Fail intelligently, count on making mistakes, and expect rejection, but whatever you do, get out of the boat. The authors address the myth that it’s best to avoid failure and play things safe in ministry by saying, “If we attempt only what we can accomplish in our own strength, we will never fulfill God’s call in our lives.” In “Over Our Heads,” I revisit the story of Peter walking on water with Jesus in an attempt to encourage creativity and inspire a God-sized vision for our lives. As mentioned in Myth 1, overcoming this ministry myth takes action on the part of individuals and church leaders. We must be willing to step out on faith, try new things, and allow the Holy Spirit to use us for the Lord’s purposes. Church leaders must change the default response to “yes.” Rather than creating hurdles, red tape, and skepticism, church leaders must encourage the saints to venture out of their comfort zones and release them to fulfill their ministry potential.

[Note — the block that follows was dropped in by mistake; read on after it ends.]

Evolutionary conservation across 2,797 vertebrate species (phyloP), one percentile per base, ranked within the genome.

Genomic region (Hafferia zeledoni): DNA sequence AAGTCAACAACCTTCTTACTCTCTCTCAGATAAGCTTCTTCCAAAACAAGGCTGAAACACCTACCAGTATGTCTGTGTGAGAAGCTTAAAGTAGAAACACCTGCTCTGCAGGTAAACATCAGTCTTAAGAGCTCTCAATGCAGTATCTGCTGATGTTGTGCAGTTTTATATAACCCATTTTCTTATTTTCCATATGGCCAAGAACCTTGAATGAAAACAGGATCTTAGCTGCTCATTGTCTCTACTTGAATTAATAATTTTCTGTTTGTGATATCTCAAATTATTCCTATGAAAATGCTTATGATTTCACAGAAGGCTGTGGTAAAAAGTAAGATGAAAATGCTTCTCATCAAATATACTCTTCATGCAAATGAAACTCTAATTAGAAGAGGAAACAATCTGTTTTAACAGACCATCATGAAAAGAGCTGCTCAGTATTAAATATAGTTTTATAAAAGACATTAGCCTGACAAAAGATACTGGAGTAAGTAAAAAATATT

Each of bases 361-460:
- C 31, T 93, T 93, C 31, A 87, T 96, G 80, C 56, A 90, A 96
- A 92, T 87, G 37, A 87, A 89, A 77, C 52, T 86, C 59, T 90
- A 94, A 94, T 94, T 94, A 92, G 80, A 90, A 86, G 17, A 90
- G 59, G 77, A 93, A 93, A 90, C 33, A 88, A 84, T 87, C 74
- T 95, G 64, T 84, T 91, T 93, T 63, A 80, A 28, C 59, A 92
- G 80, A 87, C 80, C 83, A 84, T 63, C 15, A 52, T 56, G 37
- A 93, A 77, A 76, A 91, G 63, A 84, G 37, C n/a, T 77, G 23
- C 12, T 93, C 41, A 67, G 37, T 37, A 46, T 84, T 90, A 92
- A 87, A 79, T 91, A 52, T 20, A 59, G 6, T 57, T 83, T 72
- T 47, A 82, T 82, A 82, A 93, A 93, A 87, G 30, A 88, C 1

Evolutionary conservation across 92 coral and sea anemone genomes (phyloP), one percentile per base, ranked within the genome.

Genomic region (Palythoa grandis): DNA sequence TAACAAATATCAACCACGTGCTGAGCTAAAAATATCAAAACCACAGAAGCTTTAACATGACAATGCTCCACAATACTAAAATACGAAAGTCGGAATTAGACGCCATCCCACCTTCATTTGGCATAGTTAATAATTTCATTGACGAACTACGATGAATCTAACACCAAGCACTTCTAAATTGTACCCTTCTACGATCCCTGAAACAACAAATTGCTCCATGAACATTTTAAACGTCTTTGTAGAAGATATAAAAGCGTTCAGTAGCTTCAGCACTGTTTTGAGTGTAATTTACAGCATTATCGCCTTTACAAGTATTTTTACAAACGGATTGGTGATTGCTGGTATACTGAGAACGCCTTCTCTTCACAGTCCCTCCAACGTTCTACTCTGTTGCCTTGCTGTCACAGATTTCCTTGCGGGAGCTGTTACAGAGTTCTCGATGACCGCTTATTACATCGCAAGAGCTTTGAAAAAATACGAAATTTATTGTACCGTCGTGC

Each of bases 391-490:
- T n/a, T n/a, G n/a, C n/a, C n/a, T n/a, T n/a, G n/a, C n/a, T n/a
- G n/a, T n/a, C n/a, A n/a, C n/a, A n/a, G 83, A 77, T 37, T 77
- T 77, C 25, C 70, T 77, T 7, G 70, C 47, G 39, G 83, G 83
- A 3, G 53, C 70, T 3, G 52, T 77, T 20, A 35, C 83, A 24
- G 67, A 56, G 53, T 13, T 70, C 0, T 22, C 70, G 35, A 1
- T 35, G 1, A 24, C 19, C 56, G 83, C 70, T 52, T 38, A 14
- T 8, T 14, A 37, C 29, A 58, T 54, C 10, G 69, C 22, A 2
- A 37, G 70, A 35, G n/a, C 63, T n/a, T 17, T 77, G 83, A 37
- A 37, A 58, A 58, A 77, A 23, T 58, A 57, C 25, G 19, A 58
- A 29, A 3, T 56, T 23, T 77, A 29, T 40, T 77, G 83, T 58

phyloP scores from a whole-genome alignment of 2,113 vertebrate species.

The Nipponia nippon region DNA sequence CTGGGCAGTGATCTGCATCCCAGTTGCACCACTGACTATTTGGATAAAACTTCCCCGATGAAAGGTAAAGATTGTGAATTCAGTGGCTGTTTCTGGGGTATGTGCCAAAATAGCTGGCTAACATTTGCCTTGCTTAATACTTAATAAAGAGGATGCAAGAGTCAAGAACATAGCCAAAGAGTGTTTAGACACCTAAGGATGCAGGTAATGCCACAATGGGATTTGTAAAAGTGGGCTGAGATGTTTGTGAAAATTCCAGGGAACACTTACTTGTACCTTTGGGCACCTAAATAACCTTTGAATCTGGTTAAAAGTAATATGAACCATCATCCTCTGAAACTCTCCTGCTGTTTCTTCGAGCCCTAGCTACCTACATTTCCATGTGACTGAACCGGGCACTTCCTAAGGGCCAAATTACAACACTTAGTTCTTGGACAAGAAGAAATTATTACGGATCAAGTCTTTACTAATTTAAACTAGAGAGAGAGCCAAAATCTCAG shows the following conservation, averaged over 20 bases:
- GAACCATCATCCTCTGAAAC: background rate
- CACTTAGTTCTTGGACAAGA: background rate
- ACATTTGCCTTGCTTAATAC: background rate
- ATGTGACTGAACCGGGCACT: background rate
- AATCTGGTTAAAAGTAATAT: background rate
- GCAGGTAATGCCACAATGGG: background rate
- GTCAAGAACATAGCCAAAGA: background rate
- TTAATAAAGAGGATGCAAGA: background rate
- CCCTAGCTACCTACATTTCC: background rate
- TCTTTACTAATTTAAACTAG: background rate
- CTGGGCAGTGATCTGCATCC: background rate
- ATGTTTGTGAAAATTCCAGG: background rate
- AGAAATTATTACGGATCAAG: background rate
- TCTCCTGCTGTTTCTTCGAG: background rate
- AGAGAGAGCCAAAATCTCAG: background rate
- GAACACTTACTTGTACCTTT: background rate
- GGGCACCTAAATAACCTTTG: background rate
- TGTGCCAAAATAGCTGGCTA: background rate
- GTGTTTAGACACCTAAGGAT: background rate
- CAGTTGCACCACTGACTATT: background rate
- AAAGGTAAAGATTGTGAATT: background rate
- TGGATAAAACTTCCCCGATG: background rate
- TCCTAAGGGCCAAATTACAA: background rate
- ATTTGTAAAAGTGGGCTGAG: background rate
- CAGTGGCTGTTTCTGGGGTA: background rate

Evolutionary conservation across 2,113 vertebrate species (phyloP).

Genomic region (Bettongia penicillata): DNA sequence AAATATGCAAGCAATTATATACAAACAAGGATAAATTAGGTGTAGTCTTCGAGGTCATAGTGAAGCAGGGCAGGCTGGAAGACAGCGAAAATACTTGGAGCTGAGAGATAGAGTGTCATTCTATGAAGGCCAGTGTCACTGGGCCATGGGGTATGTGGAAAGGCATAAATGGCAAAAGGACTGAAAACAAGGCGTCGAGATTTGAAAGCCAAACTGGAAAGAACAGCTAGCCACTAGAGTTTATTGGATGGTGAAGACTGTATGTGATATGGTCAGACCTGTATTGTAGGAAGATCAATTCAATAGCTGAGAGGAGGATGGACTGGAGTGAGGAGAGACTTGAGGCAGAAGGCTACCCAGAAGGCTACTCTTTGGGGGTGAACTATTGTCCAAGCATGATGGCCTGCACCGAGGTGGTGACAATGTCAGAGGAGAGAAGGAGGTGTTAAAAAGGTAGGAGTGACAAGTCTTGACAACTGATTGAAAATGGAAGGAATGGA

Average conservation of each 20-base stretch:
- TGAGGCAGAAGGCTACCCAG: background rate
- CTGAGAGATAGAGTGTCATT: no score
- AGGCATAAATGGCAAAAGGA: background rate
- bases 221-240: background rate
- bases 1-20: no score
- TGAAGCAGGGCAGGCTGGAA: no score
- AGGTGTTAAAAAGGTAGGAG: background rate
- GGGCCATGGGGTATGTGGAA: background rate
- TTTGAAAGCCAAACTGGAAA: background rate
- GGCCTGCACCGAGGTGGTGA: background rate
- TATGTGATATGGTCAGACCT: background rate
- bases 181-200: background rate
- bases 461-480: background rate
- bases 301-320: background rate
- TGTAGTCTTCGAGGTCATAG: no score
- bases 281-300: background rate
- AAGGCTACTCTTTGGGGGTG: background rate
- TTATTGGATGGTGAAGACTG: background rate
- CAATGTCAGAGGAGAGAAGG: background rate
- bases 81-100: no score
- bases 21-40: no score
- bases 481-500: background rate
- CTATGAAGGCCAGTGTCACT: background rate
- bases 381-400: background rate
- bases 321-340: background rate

Myth 6: “God Calling? There Must be a Burning Bush.”
“Some Christians have failed to recognize God’s call because they are waiting for the equivalent of a burning bush, a blinding light, or a voice from heaven. They have yet to hear God’s call to ministry, not because God isn’t calling, but because they don’t know what to listen for.” This statement explains the myth that God’s call to ministry only comes in dramatic ways. This lesson helps us discern our calling by focusing not only on spiritual gifts (inventories, etc), but also by three clues: our passion, our abilities, and God’s timing.
It is my belief that revival is coming to the church. The more I reflect on the Scriptures, my life experiences, this book, and most importantly, the voice of the Spirit, I sense that revival will not come in all of the traditional ways – a good preacher, good music, or large crowds. I believe that God is transforming His church and mobilizing an army of ministers that are truly “going into all the world” to reach the lost and disciple believers. The church will facilitate the revival through corporate worship, vision casting, training, and mobilization, but this revival will be instigated by us – the people of God who are “on fire” for God and minister daily to others within our context. In the words of John Wesley, “When you catch on fire, others will come to watch you burn.”